C. P.: Regarding “Rigoletto”, I think we can conclude, unless you want to add something…

C. S.: I’m absolutely sure that this production has opened the eyes of many, in terms of both the exigencies and demands of Verdi’s music and the vocal and mental opening of the young performers in the cast. As for the performances that followed the premiere, many of them returned with a different mindset, they came better prepared. It was clear that in this period they had worked and reassessed all our previous efforts. That I enjoyed very much, realizing that I hadn’t worked in vain.

C. P.: How do you think the audience received a performance like this, which shifted the plot from the years envisaged by Verdi and Piave to the time of Al Capone?

C. S.: I’m absolutely certain that the production will be greatly successful in the future too. Because, above all, Verdi’s music explores the human and affective side within us, within each of us. Hence, its highly accessible language, which speaks to our sensibility. Because each of us can eventually identify with the characters. I want to say something about Verdi and the road Puccini opened later. The great merit, the great change in Italian romantic drama was the fact that Verdi superimposed everything on our sensitivity and humanity. He relinquished the instrumentality of the initial bel canto, the beauty of the voice integrated as part of the technical execution and focused on the emotional, human meaning of the text, of the word, which subsequently opened the door, naturally, to verism.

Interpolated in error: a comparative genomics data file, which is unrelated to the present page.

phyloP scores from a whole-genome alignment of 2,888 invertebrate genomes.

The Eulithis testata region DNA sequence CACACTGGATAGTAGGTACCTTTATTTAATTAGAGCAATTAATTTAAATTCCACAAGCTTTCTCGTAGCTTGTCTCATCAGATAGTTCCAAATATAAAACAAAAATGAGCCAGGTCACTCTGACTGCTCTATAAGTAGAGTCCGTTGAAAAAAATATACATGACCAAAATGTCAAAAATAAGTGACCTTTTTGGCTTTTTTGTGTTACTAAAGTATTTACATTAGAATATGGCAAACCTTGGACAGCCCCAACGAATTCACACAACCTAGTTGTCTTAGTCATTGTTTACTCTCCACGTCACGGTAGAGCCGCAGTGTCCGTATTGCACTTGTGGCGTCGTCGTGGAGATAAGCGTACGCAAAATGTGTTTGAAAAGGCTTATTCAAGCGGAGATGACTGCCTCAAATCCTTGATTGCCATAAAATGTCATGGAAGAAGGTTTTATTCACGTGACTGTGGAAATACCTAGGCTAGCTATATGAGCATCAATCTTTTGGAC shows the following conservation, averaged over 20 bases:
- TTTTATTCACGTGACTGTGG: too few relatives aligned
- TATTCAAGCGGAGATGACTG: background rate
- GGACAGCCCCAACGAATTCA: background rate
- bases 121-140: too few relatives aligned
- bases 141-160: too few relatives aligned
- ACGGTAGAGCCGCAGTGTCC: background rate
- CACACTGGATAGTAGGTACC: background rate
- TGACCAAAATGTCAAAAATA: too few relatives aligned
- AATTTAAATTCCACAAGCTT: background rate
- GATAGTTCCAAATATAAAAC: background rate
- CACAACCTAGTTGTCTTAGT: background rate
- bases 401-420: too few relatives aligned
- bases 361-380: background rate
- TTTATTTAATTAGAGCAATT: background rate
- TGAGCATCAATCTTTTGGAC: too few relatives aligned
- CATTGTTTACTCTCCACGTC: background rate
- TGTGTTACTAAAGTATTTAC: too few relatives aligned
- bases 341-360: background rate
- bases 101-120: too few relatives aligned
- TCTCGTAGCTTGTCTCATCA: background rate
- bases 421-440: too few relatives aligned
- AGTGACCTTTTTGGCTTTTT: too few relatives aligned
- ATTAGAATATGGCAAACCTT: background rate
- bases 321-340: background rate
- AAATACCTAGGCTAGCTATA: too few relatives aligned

“I was fortunate to have sensational teachers”

C. P.: Cristian, I would like you to tell me something about your activity; you are a lecturer at the Gheorghe Dima Music Academy in Cluj-Napoca, you have a PhD in Musicology and you conduct orchestras throughout the country.

C. S.: Aside from the fact that I am a teacher at both the Orchestra Department and at the Canto Department, the opera class, my work includes honoring the stages of philharmonics with symphonic or vocal-symphonic concerts, or even with opera galas. My concern is to hand down to others what I have learned from my masters, whom I thank and who have been extraordinary. Yes, I was fortunate to have sensational teachers. I’m referring here to Gheorghe Victor Dumănescu, Maestro Petre Sbârcea, who, although he drove me also received guidance from two grand masters from different cultural spaces: Leonid Korchmar, Professor at the Rimsky-Korsakov Conservatory, the musical director, at that time, of the Mariinsky Theatre in St. Petersburg, as well as the great Italian conductor Maurizio Arena. In 2008, at a competition, I was privileged to receive his instructions for a while. A highly demanding professor, extremely severe, but with the huge power of essentializing and abstracting the musical score, of reducing music to its phenomenal essences. Maurizio Arena opened my eyes regarding dramaturgy in opera. Extraordinary!

C. P.: What are your preferences in the lyrical repertoire?

C. S.: Mozart, alongside Rossini, Verdi and Puccini. Anyway, opera remains my great love, any style, any era.

C. P.: I know you have a very intense activity abroad…

C. S.: In Germany I’ve been conducting “Aida” and “Rigoletto” quite a lot, because they are in demand, with an Italian company. For two years we have already been present in smaller theatres and for me it is very important to work with Italian artists, to benefit – as a young conductor – from their experience. When I stage Italian operas with Italians, even if they are a certain age and have gone through many skillful hands, it is a great pleasure and a great service for me. In the short term, I will again be present in Kazakhstan, at the Festival that celebrates 80 years of theatre in Almaty, where I will conduct galas and a symphonic performance, then of course I will continue my collaborations with the philharmonics in Romania, and I will return to Bucharest for the following performances with “Rigoletto” . . . ”

The interview was taken in Romanian language, by Costin Popa from, available here.